The pundits have been speculating on how and when President-elect Obama will tackle health care reform. Will his approach be evolutionary, going slowly seeking incremental change, or revolutionary, going full bore with bold policy strokes? Whichever approach he takes, it seems like things are beginning to move quickly-- with the imminent nomination of former Sen. Daschle as HHS secretary, who wrote on Huffington Post last March, "The time is now for us to take this [health care] challenge head-on;" with the introduction of a health care bill this month by Sen. Max Baucus; and with Sen. Ted Kennedy's expected roll out of his own proposal.
The political environment certainly favors action sooner, not later. There already exists a remarkable consensus -- unlike in 1993 -- among the Democratic Party on a broad framework for more universal coverage, which is reflected in Obama's health care plan. It includes a mandate that large employers cover their employees, or pay a percentage of payroll into a health care fund to subsidize coverage for the uninsured; and a requirement that insurers have open enrollment policies with12 no exclusions for pre-existing conditions.
There is also a broad public agreement that reform is needed, unlike in the past. The public has already been primed on the need for health care reform, thanks to the enduring presidential campaign and their own personal, often horrific, experiences with the health care system. A CBS News/New York Times poll this past September showed that 85 percent of people believe the health care system should be either changed fundamentally or completely rebuilt.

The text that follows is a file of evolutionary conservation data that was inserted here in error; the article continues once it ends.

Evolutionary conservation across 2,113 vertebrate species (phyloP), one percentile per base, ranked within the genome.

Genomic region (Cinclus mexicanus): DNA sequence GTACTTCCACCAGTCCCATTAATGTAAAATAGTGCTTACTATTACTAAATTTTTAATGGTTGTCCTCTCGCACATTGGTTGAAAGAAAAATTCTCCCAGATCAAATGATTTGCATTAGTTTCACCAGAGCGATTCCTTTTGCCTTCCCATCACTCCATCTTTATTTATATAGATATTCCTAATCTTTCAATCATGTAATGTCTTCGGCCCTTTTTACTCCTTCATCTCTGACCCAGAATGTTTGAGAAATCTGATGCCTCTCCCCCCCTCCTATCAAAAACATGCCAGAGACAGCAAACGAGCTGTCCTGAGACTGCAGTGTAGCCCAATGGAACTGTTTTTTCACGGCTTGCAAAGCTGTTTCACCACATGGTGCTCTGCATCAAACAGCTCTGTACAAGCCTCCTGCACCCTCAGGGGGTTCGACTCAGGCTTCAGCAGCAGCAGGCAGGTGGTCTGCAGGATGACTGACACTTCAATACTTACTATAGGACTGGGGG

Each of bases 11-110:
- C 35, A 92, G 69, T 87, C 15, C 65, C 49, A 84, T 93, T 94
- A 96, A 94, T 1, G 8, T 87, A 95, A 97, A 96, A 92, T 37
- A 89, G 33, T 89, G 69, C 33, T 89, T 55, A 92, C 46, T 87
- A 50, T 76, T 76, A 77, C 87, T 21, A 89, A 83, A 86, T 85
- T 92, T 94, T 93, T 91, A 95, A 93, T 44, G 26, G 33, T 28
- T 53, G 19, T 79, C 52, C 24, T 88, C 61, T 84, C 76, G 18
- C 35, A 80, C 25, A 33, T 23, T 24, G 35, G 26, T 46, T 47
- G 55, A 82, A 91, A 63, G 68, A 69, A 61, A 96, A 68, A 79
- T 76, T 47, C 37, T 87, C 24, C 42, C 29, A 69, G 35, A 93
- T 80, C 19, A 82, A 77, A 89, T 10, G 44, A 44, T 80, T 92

Communications will be crucial if the administration decides to dive right in. Fresh off of a decisive election, the president-elect has the charisma and credibility, as well as dogged message discipline, to move the people he needs to move -- whether skeptical parts of the public or conservative lawmakers. He could use his rhetorical asset to his advantage early on when selling bold, new policy proposals. His brand arguably will never be stronger than it is right now. And Democrats, also unlike in '93, now have their own 24/7 message machine -- from hugely popular blogs and news sites to primetime programs on MSNBC -- that offers progressive views on politics and government.
Conservative critics of the president-elect's reform package will not be silent, even if they are focused on trying to rebuild their own struggling party. Right-wing media figures and ultra conservative policymakers will use their megaphone to blast the plan and the people behind the plan. What is unclear at this point is where industry will be on whatever new legislative package the Democrats come up with.
Pharmaceutical companies, for instance, must recognize that the giant wave that is coming will flatten anyone who stands there and tries to stop it; far better to surf the wave and steer in the direction you want to go. It's much more productive to sit down at the table with leaders of the new administration and Congress to ensure that the industry's concerns are addressed, proposing, for instance, a better way to go in the same direction, such as replacing mandatory requirements with voluntary incentives.
It's a real struggle for all the elements in the sausage-making process of policymaking in Washington to come together. Plenty of hard work still needs to be done, but the external political environment for health care reform is pretty promising. Social security was enacted in the midst of the Great Depression. Obama, and the strengthened Democratic Congress, could argue that tough times make reforming health care that much more urgent.
Jeffrey M. Sandman is CEO of Hyde Park Communications. He can be reached at firstname.lastname@example.org.